‘When I first moved here it felt like there were just flats everywhere. I felt a lack of community and open space. But after I explored a little and found Saint Georges Gardens, just next to Shadwell station, I suddenly felt safer. It relaxed me so much to see families enjoying themselves in the sunshine, people reading under trees, and appreciating the greenery’.

How do you and your Norwegian friends living here hold onto your culture? 

‘Compared to other people I have met from different countries, I don’t think we have a particularly strong sense of cultural identity to cling to. Although I am proud to be Norwegian, I don’t want to go around making a point about my nationality. It would feel quite wrong’. 

‘Although we try not to cling to our culture too much, we have a big celebration on 17th May. It is our constitution day. If we were in Norway we would go to the castle in the centre of Oslo and wait for the King. Then we would join a huge parade through the city.

 We can’t do that here though. So instead we have joined this group called ANSA (Association of Norwegian Students Abroad). We will meet people from that group and just have a small celebration with them’. 

Another thing I really miss is Norwegian chocolate. I think we have the best chocolate in the world. There’s a shop in Mayfair called Skandi Kitchen and it sells so much Scandinavian candy, and food that so many people miss when they are living abroad.’ 

How do you think studying here differs from if you had stayed in Oslo? 

‘Although I initially came here to study Politics and International Relations, after my first year I switched to Journalism as I needed something more creatively inspiring.

I want to go into political journalism and international affairs. If I had studied back home, my views on certain things would have been limited. Studying in London, where you meet so many people from different backgrounds, it’s like a punch in the face. I’ve learned that things are so much bigger than the bubble I grew up in’.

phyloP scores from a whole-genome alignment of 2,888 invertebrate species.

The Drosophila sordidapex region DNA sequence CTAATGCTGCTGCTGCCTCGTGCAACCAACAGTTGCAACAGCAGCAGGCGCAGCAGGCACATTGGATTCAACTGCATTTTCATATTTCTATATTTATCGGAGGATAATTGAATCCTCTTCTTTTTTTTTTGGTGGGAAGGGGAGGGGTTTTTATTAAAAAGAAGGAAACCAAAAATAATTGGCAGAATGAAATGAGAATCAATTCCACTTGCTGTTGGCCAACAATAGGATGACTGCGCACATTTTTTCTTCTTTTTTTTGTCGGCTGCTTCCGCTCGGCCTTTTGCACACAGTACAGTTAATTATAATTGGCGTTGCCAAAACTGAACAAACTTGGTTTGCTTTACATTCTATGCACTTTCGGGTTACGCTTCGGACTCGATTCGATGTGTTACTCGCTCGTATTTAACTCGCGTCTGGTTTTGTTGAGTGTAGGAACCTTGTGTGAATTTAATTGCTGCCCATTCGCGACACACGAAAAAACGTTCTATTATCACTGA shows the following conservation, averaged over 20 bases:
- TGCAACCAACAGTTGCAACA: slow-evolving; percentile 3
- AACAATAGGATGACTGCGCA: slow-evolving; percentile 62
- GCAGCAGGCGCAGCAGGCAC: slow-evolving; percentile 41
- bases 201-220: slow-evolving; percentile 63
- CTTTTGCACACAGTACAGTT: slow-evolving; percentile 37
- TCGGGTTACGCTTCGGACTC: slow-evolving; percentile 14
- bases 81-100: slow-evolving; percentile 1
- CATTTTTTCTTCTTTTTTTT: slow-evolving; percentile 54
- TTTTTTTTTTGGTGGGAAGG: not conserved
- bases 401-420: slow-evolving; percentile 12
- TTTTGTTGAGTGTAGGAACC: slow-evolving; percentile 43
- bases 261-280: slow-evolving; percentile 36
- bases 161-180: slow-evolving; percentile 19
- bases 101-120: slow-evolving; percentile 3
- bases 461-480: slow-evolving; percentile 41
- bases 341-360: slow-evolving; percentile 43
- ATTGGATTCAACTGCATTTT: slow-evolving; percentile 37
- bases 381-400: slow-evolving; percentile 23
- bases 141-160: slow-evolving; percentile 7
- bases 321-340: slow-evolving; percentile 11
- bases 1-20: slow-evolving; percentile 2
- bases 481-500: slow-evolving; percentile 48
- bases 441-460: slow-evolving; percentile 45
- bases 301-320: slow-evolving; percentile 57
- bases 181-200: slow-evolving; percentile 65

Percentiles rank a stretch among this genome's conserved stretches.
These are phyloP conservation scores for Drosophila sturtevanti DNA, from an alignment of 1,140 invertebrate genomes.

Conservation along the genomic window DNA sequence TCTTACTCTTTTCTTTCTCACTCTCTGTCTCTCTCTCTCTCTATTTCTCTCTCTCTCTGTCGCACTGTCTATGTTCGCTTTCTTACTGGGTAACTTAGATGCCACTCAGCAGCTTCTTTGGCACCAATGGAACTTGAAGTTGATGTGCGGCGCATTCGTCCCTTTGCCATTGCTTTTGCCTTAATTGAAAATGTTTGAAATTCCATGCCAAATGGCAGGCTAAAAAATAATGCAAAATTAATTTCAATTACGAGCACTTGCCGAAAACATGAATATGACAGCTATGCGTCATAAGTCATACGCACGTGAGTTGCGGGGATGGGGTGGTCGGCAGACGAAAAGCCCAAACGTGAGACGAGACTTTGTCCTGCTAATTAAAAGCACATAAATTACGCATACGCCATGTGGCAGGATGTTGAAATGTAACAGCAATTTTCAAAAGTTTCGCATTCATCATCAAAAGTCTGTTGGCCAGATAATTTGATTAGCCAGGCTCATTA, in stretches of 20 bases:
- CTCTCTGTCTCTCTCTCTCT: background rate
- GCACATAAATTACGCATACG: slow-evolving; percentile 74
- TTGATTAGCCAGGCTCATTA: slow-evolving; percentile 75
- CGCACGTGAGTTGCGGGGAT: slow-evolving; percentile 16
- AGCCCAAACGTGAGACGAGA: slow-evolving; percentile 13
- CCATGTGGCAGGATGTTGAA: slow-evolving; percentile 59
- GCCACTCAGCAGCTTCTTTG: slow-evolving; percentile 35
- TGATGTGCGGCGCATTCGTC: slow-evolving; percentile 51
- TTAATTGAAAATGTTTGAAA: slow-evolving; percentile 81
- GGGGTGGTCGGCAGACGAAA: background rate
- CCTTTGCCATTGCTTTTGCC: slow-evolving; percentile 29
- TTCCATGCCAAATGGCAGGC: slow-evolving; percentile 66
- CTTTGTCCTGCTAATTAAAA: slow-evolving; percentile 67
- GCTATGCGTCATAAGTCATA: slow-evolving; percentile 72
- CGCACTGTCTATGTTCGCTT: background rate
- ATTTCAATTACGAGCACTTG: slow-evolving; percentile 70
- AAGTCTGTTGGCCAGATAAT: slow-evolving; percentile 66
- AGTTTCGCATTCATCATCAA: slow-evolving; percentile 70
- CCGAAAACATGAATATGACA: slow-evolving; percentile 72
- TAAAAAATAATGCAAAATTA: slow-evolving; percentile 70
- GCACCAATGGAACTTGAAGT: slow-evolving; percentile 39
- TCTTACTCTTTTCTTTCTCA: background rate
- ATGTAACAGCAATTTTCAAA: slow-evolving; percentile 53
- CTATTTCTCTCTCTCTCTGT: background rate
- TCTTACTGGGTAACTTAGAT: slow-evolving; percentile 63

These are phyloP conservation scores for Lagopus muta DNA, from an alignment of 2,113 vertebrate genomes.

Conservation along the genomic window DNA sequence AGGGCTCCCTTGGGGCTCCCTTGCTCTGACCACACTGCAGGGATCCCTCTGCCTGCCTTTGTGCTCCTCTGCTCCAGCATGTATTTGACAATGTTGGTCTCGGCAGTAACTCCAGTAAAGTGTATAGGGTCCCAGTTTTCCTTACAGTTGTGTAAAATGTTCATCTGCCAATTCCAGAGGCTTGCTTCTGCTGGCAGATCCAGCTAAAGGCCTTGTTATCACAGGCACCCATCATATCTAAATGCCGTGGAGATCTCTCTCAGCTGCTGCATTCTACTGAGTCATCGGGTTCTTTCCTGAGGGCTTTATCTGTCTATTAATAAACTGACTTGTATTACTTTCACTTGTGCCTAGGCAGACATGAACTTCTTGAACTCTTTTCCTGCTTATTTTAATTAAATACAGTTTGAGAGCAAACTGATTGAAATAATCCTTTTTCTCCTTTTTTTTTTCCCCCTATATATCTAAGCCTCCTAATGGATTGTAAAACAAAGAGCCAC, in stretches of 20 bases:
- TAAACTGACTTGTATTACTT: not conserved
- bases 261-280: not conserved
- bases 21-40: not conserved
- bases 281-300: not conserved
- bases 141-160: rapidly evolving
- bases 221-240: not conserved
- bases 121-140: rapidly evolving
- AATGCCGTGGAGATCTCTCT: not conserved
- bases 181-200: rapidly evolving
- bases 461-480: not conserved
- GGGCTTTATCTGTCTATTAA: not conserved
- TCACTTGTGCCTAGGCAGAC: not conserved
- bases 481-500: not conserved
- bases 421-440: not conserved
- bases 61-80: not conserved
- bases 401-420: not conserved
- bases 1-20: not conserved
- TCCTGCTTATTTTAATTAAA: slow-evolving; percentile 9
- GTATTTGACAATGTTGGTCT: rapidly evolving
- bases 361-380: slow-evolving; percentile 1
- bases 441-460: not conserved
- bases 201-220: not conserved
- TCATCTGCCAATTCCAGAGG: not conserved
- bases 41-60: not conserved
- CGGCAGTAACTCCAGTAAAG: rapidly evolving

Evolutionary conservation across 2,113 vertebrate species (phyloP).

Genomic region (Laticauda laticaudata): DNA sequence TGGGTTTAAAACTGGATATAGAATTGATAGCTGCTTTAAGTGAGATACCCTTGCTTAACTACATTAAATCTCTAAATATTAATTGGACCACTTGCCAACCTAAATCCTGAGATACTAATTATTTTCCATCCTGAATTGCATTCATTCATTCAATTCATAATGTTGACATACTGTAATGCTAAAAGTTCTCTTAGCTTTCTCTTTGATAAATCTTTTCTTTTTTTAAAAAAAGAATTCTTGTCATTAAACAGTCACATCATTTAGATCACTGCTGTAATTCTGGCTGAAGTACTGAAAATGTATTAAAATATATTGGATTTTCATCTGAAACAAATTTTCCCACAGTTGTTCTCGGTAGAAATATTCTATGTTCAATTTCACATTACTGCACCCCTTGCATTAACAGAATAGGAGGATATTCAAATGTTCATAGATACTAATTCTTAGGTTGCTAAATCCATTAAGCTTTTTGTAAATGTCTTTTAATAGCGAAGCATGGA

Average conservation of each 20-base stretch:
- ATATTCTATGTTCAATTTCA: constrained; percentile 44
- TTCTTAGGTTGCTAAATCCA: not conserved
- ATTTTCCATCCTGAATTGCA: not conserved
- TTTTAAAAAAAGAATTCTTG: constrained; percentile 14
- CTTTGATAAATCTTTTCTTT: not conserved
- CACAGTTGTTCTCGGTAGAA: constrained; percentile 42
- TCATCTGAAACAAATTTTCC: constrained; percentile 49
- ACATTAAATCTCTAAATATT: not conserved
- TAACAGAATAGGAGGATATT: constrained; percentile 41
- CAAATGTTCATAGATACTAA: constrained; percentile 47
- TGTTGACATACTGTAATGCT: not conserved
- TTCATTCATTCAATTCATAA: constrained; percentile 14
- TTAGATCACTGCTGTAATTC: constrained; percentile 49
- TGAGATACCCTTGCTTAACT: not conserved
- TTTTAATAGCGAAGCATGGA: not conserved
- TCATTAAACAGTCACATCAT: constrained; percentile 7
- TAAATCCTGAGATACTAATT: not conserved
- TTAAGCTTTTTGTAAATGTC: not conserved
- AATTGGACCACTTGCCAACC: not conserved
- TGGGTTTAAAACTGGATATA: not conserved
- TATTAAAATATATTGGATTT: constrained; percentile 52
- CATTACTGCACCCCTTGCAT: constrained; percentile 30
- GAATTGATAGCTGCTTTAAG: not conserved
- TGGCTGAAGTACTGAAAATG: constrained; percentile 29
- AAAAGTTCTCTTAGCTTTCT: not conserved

Education is free in Norway so students do not have the same financial pressures as they do here. You can go to private universities, but it’s very rare that you would have to pay as much as you have to pay in the UK. It’s a lot more relaxed when it comes to debt. We also get a loan from our government to study abroad, because the government want people to experience different countries. So it’s very helpful.’

What do you love in life? 

‘I love people’s curiosity. Nothing beats meeting a stranger or someone you would never normally cross paths with and sharing your deepest thoughts about life. I love finding out the random stuff about people. Every single person you meet has a background, so much history and knowledge and random points of view. I think that’s the most beautiful thing ever, you can meet anyone, any single person and they would have something that they’re passionate about or that they can talk about or that they’re curious about and that’s amazing’. 

If you enjoyed reading this, you might like: This is Home: Michelle Lowe-Holder, a Canadian in Whitechapel